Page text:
Nebraska Game and Parks Commission fisheries staffers Sean Farrier (left) Mark Staab (center) and Jared Lorensen transfer a netted tiger trout from a boat to a truck’s transport tank Aug. 21 at Sutherland Reservoir in Lincoln County. The fish were transported to the Nebraska State Fair in Grand Island, which started Friday.

Each year, thousands of visitors to the Nebraska State Fair enjoy the aquarium at the Nebraska Game and Parks Outdoor Encounter exhibit.

They see common fish, odd-looking fish, bigger fish and smaller fish. They see fish they’ve caught and fish they wish they could catch. They see invasive fish and fish that don’t occur in their part of the state.

“We have a lot of different fish species, from north to south and east to west,” said Tony Barada, Game and Parks’ fisheries management assistant division administrator. “We’re trying to provide the diversity of fish that’s in Nebraska both in our lakes and reservoirs and in the rivers and streams.”

Curiosity may be what draws people to the aquarium to see 100 to 150 fish, representing 30 to 35 species.

“It’s a lot of fish they’ve never seen before,” said Brad Newcomb, Game and Parks’ southwest fisheries supervisor. “Since we have 30-plus species of fish, most people haven’t seen that number of species.”

Take the shovelnose sturgeon, for example, Newcomb said.

“Most people have never seen one,” he said. “You get a reaction of, ‘What are those?’ 'I’ve never seen those!’ 'Where did these come from?’ ”

The fish come from all over the state.

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During the week leading up to the opening of the fair, which opened Friday, fisheries biologists from across the state collected fish from reservoirs, lakes, rivers and hatcheries. Others were at the fairgrounds preparing the aquarium for deliveries of fish. Between Monday and Thursday, staff collected fish, transferred them from boats to hauling tanks, delivered them to the fair and transferred them to the aquarium.

In all, about 25 Game and Parks fisheries staffers from around the state are involved in the effort. They also are available to answer questions about the fish during the fair’s 11-day run in Grand Island, which ends Sept. 2.

“It’s a team effort and it takes a lot of coordination, especially from our staff stationed at our Kearney office,” Barada said. “In the end, it’s a pretty cool product.”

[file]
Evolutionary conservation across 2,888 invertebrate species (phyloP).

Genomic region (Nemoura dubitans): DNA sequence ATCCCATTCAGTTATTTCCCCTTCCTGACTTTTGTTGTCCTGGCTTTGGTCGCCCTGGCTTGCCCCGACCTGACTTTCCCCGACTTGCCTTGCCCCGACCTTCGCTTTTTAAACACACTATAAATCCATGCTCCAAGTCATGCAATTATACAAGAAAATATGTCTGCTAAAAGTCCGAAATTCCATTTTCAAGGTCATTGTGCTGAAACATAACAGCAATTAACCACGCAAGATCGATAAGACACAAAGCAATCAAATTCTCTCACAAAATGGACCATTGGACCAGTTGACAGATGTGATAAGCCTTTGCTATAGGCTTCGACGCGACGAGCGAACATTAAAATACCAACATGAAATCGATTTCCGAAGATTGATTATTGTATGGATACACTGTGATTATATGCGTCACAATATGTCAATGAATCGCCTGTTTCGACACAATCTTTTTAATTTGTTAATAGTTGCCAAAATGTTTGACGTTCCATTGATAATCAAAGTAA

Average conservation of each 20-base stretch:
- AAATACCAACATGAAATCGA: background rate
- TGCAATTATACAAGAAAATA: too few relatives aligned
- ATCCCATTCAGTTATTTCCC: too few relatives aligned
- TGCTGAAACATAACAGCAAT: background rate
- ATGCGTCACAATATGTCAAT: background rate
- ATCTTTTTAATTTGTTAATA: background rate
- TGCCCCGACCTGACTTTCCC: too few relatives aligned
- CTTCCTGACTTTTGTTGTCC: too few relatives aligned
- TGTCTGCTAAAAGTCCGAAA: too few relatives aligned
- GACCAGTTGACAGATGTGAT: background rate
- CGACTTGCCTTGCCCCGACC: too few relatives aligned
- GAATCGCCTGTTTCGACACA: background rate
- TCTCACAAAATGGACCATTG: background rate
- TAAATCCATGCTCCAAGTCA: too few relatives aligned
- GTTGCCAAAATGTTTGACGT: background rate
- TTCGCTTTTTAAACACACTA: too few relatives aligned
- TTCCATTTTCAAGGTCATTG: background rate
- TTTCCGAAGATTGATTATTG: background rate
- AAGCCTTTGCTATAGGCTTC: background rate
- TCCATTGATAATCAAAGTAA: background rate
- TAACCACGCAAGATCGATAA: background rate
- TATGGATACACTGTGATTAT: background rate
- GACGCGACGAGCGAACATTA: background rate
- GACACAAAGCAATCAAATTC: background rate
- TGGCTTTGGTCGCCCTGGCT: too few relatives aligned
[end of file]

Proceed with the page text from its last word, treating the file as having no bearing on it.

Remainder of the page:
Most of the fish are captured by electrofishing, a method in which specialized equipment administers an electric current in the water to temporarily stun the fish.

Each of the four districts has a list of fish to collect. The northwest district gets northern pike and yellow perch, and the northeast district collects sturgeon, sauger, shorthead redhorse, gar, buffalo, freshwater drum and Asian carp. Trout come from the Grove Lake Trout Rearing Station, and paddlefish, blue catfish, channel catfish and minnow species for prey come from the North Platte Fish Hatchery. The southwest district gets redear sunfish and rock bass while the southeast captures the large flathead catfish used in a weight-guessing contest, wipers and blue catfish. Southwest staff located in Kearney collect some of the most common fish — bluegill, crappie and largemouth bass — because they are plentiful near Grand Island.

The 30-foot-long, 5,800-gallon aquarium sits on a trailer so it can be transported and enjoyed by visitors to expos at Ponca State Park and Fort Kearny State Recreation Area.

“The aquarium is really the centerpiece of the Outdoor Encounter,” Barada said. “The location is ideal as it draws a lot of attention from fairgoers as soon as they enter the fairgrounds. We encourage folks to swing by and take a look, and maybe learn something about fish in Nebraska.”

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Jerry Kane is a public information officer at the Nebraska Game and Parks Commission. Contact him at jerry.kane@nebraska.gov.


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